Gastronomy in this area is closely linked to that of the adjacent state of Tabasco, so the rivers and lakes are a main source of ingredients. Fish, jellyfish and reptiles are used as filling for tamales, alongside poultry, grains, mushrooms and local plants.

The region is also known for its popular iguana tamales on the beaches of Catazajá. Less adventurous eaters might want to try Palenque chipilin tamales, served with thick tomato sauce.

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The perfect pairing

For the perfect accompaniment for tamales, try these three typical and unique corn-based Chiapas beverages:

Pozol or pochotl – A Maya-Chontal beverage made with corn, cacao and sugar

Tascalate or taxcalate – A Mayan beverage made with corn, cacao, annatto, sugar and cinnamon

Pox – A Mayan ceremonial corn-based eau-de-vie. Its name means ‘medicine’ in tzotzil and tzeltal languages and it’s used in healing rituals. Communities use it to bring people together, as it’s known for warming up and embracing the heart.



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Chef Marta Zepeda’s market guide to Chiapas

It’s impossible to visit Chiapas and not go to its markets and tianguis (street markets), so we asked Chef Marta Zepeda from Hotel Tierra y Cielo in San Cristóbal de las Casas to list her top picks for the state.

 

José Castillo Tielemans Market

Where? Gral. M. Utrilla, on the corner of Nicaragua, Barrio de Mexicanos

When? Everyday from 7am to 6pm

What to buy? Vegetables, fruit, garden produce and all kinds of flowers, both natural and artificial; meat and poultry; wool, log, clay pots, medicinal herbs, edible herbs and farmhouse herbs.

Don’t miss: Ball-shaped tamales with sour atole and wafers made by a lady at the left-hand side of the main gate. Arrive by 1pm at the latest, before they run out.

 

Handicraft Market and Highlands Museum in the former Convent of Santo Domingo de Guzmán

Where? Av. 20 de Noviembre s/n, Barrio del Cerrillo, San Cristóbal de Las Casas, Chiapas

When? Tuesday to Sunday from 9am to 6pm

What to buy? Chiapas indigenous textile collection by Francesco Pellizzi and the textile collection from the Mayan World, with contemporary and Guatemalan pieces.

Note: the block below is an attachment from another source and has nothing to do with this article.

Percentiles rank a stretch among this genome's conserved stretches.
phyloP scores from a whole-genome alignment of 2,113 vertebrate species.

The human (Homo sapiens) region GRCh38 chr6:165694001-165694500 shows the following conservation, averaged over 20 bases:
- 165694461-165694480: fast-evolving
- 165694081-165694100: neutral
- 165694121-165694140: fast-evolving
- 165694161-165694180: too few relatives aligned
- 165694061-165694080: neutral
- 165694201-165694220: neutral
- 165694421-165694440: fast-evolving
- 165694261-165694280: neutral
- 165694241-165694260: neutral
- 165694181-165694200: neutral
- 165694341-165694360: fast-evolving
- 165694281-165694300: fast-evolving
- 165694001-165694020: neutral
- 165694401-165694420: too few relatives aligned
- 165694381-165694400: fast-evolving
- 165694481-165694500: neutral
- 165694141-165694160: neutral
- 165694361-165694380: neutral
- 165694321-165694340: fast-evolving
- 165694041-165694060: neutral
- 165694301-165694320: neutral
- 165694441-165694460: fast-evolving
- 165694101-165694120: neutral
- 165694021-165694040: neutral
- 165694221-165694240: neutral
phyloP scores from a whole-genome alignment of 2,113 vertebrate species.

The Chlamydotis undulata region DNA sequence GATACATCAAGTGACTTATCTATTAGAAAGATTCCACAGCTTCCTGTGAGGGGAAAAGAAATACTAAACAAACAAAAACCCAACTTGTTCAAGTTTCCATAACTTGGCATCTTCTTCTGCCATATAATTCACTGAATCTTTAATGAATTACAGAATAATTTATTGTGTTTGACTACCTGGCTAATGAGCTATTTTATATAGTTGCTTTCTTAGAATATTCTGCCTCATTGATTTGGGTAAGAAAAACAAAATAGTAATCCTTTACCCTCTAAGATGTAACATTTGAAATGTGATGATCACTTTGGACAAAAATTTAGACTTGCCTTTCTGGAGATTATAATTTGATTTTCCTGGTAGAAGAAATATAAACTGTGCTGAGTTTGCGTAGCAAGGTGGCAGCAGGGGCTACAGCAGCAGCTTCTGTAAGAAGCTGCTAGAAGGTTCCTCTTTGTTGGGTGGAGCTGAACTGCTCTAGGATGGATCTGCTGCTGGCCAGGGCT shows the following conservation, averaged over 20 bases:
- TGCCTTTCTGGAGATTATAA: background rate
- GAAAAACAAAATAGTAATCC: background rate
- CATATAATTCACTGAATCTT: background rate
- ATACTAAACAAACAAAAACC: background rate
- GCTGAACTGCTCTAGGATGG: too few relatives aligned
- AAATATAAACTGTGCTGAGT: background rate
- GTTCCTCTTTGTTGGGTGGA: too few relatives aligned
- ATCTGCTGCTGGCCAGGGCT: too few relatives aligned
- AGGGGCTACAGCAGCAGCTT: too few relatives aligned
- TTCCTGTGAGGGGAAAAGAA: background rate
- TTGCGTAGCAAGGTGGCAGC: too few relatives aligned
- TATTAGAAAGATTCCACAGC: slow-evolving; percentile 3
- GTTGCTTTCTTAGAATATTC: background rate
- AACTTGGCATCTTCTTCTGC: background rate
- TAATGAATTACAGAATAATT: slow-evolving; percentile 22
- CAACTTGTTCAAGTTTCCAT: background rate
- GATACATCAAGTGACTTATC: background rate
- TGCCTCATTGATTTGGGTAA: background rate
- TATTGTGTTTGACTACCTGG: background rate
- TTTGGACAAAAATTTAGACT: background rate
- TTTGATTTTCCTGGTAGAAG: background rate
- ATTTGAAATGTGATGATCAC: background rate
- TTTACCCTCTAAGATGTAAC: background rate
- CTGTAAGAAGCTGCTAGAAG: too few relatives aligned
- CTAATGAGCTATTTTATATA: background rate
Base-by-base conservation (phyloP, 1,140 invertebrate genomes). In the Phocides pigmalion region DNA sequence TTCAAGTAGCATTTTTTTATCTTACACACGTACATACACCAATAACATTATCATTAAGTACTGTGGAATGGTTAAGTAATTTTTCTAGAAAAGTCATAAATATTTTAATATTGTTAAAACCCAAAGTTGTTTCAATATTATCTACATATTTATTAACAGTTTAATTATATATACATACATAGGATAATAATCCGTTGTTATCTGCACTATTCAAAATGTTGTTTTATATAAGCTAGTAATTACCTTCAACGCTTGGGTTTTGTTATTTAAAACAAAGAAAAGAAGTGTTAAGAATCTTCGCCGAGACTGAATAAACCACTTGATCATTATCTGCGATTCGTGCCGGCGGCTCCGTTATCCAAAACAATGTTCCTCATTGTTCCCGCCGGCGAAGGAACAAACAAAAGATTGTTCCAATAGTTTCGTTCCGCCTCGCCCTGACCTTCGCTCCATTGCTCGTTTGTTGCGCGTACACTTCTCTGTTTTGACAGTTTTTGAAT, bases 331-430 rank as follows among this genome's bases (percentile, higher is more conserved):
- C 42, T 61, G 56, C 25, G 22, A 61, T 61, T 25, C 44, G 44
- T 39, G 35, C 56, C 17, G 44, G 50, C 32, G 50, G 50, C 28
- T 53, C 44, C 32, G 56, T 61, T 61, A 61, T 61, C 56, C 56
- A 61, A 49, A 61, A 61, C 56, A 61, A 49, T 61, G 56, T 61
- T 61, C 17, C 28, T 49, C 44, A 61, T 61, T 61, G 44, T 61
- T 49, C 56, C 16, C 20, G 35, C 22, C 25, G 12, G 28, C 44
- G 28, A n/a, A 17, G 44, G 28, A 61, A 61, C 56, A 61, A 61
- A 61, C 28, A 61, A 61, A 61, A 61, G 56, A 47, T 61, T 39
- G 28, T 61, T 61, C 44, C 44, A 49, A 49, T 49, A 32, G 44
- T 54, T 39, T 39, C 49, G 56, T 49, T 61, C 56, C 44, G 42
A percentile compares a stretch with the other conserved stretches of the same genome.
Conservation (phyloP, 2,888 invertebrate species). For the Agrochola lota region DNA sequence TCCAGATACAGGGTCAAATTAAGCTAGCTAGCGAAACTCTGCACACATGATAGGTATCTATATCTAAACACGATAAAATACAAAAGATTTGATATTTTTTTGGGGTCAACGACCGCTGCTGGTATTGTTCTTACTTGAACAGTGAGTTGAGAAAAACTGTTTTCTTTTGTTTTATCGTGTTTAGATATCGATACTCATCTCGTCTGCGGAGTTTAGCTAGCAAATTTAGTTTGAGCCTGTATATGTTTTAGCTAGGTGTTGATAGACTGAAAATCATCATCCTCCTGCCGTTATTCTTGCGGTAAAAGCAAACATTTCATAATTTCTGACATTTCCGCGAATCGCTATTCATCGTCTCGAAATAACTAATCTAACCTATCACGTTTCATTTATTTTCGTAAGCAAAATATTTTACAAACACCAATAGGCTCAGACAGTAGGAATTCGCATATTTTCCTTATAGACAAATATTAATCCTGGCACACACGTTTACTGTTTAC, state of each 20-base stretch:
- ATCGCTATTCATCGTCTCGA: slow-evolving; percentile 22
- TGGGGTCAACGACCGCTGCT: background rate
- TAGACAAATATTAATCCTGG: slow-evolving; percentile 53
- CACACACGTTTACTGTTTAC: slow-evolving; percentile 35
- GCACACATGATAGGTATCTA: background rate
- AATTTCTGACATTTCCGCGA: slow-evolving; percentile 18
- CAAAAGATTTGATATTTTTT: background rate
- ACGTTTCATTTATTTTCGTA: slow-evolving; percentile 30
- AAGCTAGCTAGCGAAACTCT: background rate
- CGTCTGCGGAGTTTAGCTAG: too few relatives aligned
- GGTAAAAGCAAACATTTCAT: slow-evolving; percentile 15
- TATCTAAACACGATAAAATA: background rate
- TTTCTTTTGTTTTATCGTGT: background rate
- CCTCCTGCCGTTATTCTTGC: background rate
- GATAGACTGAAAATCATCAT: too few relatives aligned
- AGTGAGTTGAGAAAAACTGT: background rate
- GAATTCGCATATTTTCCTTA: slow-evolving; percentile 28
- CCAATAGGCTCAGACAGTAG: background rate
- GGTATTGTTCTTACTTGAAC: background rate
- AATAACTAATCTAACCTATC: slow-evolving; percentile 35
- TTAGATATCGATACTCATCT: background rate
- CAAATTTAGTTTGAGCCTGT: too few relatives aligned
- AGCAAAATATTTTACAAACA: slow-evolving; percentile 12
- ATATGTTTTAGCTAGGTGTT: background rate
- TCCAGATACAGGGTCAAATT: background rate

Don’t miss: Just by the museum you'll find typical corn on the cob and grilled or boiled chayotes.

 

Carajillo: tostador y cafetería

Where? Real de Guadalupe 24, Centro Histórico, San Cristóbal de las Casas, Chiapas

When? Daily from 8am to 11pm

What to buy? As it’s a roaster and a coffee shop, this is the place to find the best coffee beans from the Chiapas Highlands.

Don’t miss: The free coffee tasting activities every Wednesday at 8pm.

 

La Poshería

Where? Real de Guadalupe 46-A, Centro Histórico, San Cristóbal de las Casas, Chiapas

When? Every day after lunch, from 1pm to 7pm

What to buy? Taste and buy different kinds of pox and take a tour through the history of the drink.

Don't miss: Quince, fig and rosemary pox. Also try the cacao truffles.

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Inter vino San Cristóbal

Where? Real de Guadalupe 52, Centro Histórico, San Cristóbal de las Casas, Chiapas

When? Monday to Sunday from 10am to 9pm

What to buy? Mexican wine and craft beer.

Don't miss: Live music shows on Saturdays and Mexican film showings.


Dulcería San Cristóbal

Where? Insurgentes 18, Centro Histórico, San Cristóbal de las Casas, Chiapas

When? Daily from 8am to 8pm

What to buy? A wide variety of sweets, bread and cheese.

Don't miss: Gaznates (Italian meringue-filled cake made with fried dough).

 

Healthy Food Tianguis

Where? Hotel Tierra y Cielo. Av. Benito Juárez 1, Centro Histórico, San Cristóbal de las Casas, Chiapas

When? Wednesday and Saturday from 10am to 3pm

What to buy? Fresh and seasonal products; organic fruit and vegetables. Typical Chiapas products: honey, cacao bean, coffee, cheese, corn, beans and bread.

Don't miss: Native corn tostadas with seasonal vegetables by Doña Salome, blue and yellow corn tortillas by Doña Reina, farmhouse cheese by Ceci (dry cheese, pepper and hot peppers) and blue corn quesadillas with seasonal stuffing.


Next week: we take you on a gastronomic tour of Baja California.

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Images: ©Mexico Tourism Board/Ricardo Espinosa-reo, Rames Rosas, Creative Commons